Egypt today has an unemployment rate of 13.4%. It’s a challenge that many are trying to solve, with (social) entrepreneurship playing a significant role.
Entrepreneurship wasn’t exactly a new concept in the MENA region but we started to hear more about it after the Egyptian revolution in 2011. As an engineering student at Helwan University, I don’t recall seeing any organization or club that embraced the concept of entrepreneurship before the revolution. I remember seeing only one student organization in 2009 in the school of engineering and I still remember the students’ reactions when they discovered that founder was the same age as them.
Planting the seed of social entrepreneurship
Back in 2011 I was honored with full scholarship to a program called SUSI “Study of the United State Institute”, a summer school funded by the US Department of State to study social entrepreneurship at Connecticut University. It was a fascinating five weeks – my first time taking classes on social entrepreneurship, marketing, and finance and meeting entrepreneurs. They would tell us about their projects, their success stories, and how they had to leave their comfort zone to start something from scratch without knowing whether it would be successful or not. These stories motivated me a lot and I started thinking about Egypt and what can I do to change it, to make it better.
SUSI wasn’t just a trip for five weeks. SUSI changed my life entirely. After returning home I became more engaged in community projects, more interested in working in the development and support of NGOs to help them properly manage their projects. I then made the most important decision of my life: transferring from a career path in engineering to becoming a social entrepreneur.
I came up with the idea of empowering youth to unleash their skills to be qualified candidates for the job market. Upon returning to my home country, I was selected with three other candidates to pitch our ideas in front of Ashoka. Within three months I received the funding and immediately started working on GOL (Goal Oriented Learners). GOL offers trainings in three different tracks (Entrepreneurship Track, Social Media Track, Career Development & Soft skills Track).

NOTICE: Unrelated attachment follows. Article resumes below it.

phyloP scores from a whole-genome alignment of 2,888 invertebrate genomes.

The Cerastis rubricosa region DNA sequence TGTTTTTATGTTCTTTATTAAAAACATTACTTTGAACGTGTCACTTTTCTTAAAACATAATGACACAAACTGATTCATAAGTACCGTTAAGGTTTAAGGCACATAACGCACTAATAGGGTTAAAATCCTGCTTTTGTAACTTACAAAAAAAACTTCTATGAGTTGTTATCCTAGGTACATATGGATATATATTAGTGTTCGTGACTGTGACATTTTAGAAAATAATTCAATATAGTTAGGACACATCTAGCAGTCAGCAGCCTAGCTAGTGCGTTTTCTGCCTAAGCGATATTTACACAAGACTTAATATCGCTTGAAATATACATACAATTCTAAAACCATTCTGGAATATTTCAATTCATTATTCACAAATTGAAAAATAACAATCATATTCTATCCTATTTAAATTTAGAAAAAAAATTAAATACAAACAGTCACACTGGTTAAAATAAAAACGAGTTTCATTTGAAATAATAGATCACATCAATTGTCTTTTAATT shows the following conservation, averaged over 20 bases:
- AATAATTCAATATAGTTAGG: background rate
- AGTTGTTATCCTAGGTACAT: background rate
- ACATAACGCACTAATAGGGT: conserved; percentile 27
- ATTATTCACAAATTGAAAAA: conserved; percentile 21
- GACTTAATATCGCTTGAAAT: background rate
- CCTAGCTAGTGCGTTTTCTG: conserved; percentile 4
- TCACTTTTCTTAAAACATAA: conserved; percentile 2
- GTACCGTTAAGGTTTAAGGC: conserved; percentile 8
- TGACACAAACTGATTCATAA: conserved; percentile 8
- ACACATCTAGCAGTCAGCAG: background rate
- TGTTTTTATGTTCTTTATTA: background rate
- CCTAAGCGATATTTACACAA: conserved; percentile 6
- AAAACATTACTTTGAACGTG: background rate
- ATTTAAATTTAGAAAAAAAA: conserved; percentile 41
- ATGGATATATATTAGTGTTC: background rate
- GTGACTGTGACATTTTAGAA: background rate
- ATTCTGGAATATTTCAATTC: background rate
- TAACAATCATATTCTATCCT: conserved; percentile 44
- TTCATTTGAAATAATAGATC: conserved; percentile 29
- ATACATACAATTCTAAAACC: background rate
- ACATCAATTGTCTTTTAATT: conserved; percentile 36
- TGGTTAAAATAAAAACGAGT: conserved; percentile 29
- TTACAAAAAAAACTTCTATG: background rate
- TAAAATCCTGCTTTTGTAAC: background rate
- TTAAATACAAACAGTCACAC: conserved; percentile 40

The venture is one of my most important accomplishments. After successfully receiving the grant from Ashoka Youth Venture, we started working with students, university graduates, embassies, public & private entities, and we succeeded in building a partnership with the US Embassy in Cairo who is supporting GOL to conduct our monthly training inside IRC (Information resource center).
That partnership has led to the training of more than 6000 students & graduates. One of the best rewards was having GOL be a part of AMENDS (The American Middle Eastern Network for Dialogue at Stanford) in San Francisco. The initiative at Stanford University enables some of the most promising youth change agents from across the Middle East, North Africa, and United States to learn from each other, advance their work, and share, through TEDx style talks, their ideas and experiences with the world.
Watch Mustafa present his social enterprise, GOL, at Stanford University
Entrepreneurship grows in Egypt
In Egyptian universities, many students came up with new ideas to solve the educational and unemployment problem. They succeed in building successful business models that began as student activities and end up as registered associations powered by the Ministry of Social Solidarity. Representatives from international NGOs were eventually brought into the universities e.g. MOIC (Model Organization Of Islamic Conference) and after the revolution in 2011, many entrepreneurs started NGOs focused on peacebuilding, Human rights e.g. MasterPeace, Tahrir Lounge.
The number of SMEs and startups have been on the increase, which I believe is a powerful reality as it will help the Egyptian economy grow and help solve the unemployment problem. Entrepreneurs who need loans or funds are facing problems due to the bureaucracy but, with the help of some SMEs which are supporting startups e.g. Nahdet Elmahrousa, Tamkeen, Flat 6 Labs, we’re starting to overcome some of these challenges.
What also adds some optimism is that, compared to other countries in the Middle East, Egypt has one the largest number of startups and SMEs, with some even expanding into Europe and the United States.
As entrepreneurship plays a larger role in Egypt, GOL will continue to work at tackling the employment rate, helping those with new skills find opportunities and a future in the country.
Mostafa Shahat is the founder of GOL, dedicated to empowering, engaging and training young people so that they can become more qualified for the job market. GOL is funded by Ashoka Youth Venture and hosted by the US Embassy in Cairo.